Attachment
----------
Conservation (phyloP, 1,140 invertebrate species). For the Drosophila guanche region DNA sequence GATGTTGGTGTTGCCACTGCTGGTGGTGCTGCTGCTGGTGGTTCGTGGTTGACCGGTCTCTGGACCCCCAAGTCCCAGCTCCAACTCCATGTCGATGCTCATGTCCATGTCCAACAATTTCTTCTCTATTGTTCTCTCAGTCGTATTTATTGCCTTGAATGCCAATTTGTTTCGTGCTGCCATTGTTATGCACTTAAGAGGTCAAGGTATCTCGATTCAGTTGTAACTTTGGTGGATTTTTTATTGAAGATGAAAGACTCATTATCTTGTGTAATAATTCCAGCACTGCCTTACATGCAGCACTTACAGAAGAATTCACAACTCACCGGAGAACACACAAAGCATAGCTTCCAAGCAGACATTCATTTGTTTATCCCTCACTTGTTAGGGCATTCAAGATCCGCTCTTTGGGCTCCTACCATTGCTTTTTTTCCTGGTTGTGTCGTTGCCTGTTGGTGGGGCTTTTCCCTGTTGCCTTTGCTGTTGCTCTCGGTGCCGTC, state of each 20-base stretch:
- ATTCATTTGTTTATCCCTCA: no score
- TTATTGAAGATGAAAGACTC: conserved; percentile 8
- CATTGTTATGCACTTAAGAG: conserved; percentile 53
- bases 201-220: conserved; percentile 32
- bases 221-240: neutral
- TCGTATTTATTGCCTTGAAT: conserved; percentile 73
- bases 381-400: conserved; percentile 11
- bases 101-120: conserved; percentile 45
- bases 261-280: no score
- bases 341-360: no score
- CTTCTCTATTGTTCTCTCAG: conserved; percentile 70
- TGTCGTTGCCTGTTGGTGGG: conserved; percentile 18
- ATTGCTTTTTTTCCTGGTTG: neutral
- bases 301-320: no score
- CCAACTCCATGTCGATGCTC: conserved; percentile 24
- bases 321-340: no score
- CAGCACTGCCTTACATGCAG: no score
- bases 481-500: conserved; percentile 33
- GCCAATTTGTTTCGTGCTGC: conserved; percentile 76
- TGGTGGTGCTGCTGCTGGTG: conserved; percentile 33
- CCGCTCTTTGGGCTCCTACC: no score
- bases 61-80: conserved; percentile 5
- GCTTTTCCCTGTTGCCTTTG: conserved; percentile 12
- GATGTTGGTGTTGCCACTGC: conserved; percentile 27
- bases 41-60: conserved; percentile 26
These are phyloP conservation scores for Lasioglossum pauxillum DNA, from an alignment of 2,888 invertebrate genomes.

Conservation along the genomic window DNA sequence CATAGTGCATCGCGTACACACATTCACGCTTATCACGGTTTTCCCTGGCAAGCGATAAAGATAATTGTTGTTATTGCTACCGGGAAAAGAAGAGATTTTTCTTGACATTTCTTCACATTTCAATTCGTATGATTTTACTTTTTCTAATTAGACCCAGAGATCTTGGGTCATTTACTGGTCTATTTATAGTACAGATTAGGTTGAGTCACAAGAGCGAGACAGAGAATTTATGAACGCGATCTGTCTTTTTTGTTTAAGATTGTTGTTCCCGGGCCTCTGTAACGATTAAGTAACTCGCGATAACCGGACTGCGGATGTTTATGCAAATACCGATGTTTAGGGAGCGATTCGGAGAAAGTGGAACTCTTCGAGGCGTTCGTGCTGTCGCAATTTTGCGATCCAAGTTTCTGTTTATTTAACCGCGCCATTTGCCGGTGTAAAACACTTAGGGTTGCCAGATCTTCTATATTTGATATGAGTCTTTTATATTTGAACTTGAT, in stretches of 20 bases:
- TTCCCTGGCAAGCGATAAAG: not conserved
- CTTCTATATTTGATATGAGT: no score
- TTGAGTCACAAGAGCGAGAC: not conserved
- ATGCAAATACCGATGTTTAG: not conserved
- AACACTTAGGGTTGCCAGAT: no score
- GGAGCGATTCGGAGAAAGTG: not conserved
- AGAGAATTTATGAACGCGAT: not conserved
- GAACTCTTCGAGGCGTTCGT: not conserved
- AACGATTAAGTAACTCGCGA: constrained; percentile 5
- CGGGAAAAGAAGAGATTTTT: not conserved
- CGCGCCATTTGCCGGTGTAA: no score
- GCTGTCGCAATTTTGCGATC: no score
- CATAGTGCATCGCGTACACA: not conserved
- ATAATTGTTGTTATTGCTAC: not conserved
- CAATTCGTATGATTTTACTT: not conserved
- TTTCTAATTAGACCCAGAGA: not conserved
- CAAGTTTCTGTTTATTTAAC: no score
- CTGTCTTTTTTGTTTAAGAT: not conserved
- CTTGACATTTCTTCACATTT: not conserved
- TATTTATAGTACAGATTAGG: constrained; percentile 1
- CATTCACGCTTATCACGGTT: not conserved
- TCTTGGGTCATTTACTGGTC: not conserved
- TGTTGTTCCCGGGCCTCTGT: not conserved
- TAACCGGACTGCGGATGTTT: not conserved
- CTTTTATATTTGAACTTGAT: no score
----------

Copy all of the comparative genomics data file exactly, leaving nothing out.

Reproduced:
Conservation (phyloP, 1,140 invertebrate species). For the Drosophila guanche region DNA sequence GATGTTGGTGTTGCCACTGCTGGTGGTGCTGCTGCTGGTGGTTCGTGGTTGACCGGTCTCTGGACCCCCAAGTCCCAGCTCCAACTCCATGTCGATGCTCATGTCCATGTCCAACAATTTCTTCTCTATTGTTCTCTCAGTCGTATTTATTGCCTTGAATGCCAATTTGTTTCGTGCTGCCATTGTTATGCACTTAAGAGGTCAAGGTATCTCGATTCAGTTGTAACTTTGGTGGATTTTTTATTGAAGATGAAAGACTCATTATCTTGTGTAATAATTCCAGCACTGCCTTACATGCAGCACTTACAGAAGAATTCACAACTCACCGGAGAACACACAAAGCATAGCTTCCAAGCAGACATTCATTTGTTTATCCCTCACTTGTTAGGGCATTCAAGATCCGCTCTTTGGGCTCCTACCATTGCTTTTTTTCCTGGTTGTGTCGTTGCCTGTTGGTGGGGCTTTTCCCTGTTGCCTTTGCTGTTGCTCTCGGTGCCGTC, state of each 20-base stretch:
- ATTCATTTGTTTATCCCTCA: no score
- TTATTGAAGATGAAAGACTC: conserved; percentile 8
- CATTGTTATGCACTTAAGAG: conserved; percentile 53
- bases 201-220: conserved; percentile 32
- bases 221-240: neutral
- TCGTATTTATTGCCTTGAAT: conserved; percentile 73
- bases 381-400: conserved; percentile 11
- bases 101-120: conserved; percentile 45
- bases 261-280: no score
- bases 341-360: no score
- CTTCTCTATTGTTCTCTCAG: conserved; percentile 70
- TGTCGTTGCCTGTTGGTGGG: conserved; percentile 18
- ATTGCTTTTTTTCCTGGTTG: neutral
- bases 301-320: no score
- CCAACTCCATGTCGATGCTC: conserved; percentile 24
- bases 321-340: no score
- CAGCACTGCCTTACATGCAG: no score
- bases 481-500: conserved; percentile 33
- GCCAATTTGTTTCGTGCTGC: conserved; percentile 76
- TGGTGGTGCTGCTGCTGGTG: conserved; percentile 33
- CCGCTCTTTGGGCTCCTACC: no score
- bases 61-80: conserved; percentile 5
- GCTTTTCCCTGTTGCCTTTG: conserved; percentile 12
- GATGTTGGTGTTGCCACTGC: conserved; percentile 27
- bases 41-60: conserved; percentile 26
These are phyloP conservation scores for Lasioglossum pauxillum DNA, from an alignment of 2,888 invertebrate genomes.

Conservation along the genomic window DNA sequence CATAGTGCATCGCGTACACACATTCACGCTTATCACGGTTTTCCCTGGCAAGCGATAAAGATAATTGTTGTTATTGCTACCGGGAAAAGAAGAGATTTTTCTTGACATTTCTTCACATTTCAATTCGTATGATTTTACTTTTTCTAATTAGACCCAGAGATCTTGGGTCATTTACTGGTCTATTTATAGTACAGATTAGGTTGAGTCACAAGAGCGAGACAGAGAATTTATGAACGCGATCTGTCTTTTTTGTTTAAGATTGTTGTTCCCGGGCCTCTGTAACGATTAAGTAACTCGCGATAACCGGACTGCGGATGTTTATGCAAATACCGATGTTTAGGGAGCGATTCGGAGAAAGTGGAACTCTTCGAGGCGTTCGTGCTGTCGCAATTTTGCGATCCAAGTTTCTGTTTATTTAACCGCGCCATTTGCCGGTGTAAAACACTTAGGGTTGCCAGATCTTCTATATTTGATATGAGTCTTTTATATTTGAACTTGAT, in stretches of 20 bases:
- TTCCCTGGCAAGCGATAAAG: not conserved
- CTTCTATATTTGATATGAGT: no score
- TTGAGTCACAAGAGCGAGAC: not conserved
- ATGCAAATACCGATGTTTAG: not conserved
- AACACTTAGGGTTGCCAGAT: no score
- GGAGCGATTCGGAGAAAGTG: not conserved
- AGAGAATTTATGAACGCGAT: not conserved
- GAACTCTTCGAGGCGTTCGT: not conserved
- AACGATTAAGTAACTCGCGA: constrained; percentile 5
- CGGGAAAAGAAGAGATTTTT: not conserved
- CGCGCCATTTGCCGGTGTAA: no score
- GCTGTCGCAATTTTGCGATC: no score
- CATAGTGCATCGCGTACACA: not conserved
- ATAATTGTTGTTATTGCTAC: not conserved
- CAATTCGTATGATTTTACTT: not conserved
- TTTCTAATTAGACCCAGAGA: not conserved
- CAAGTTTCTGTTTATTTAAC: no score
- CTGTCTTTTTTGTTTAAGAT: not conserved
- CTTGACATTTCTTCACATTT: not conserved
- TATTTATAGTACAGATTAGG: constrained; percentile 1
- CATTCACGCTTATCACGGTT: not conserved
- TCTTGGGTCATTTACTGGTC: not conserved
- TGTTGTTCCCGGGCCTCTGT: not conserved
- TAACCGGACTGCGGATGTTT: not conserved
- CTTTTATATTTGAACTTGAT: no score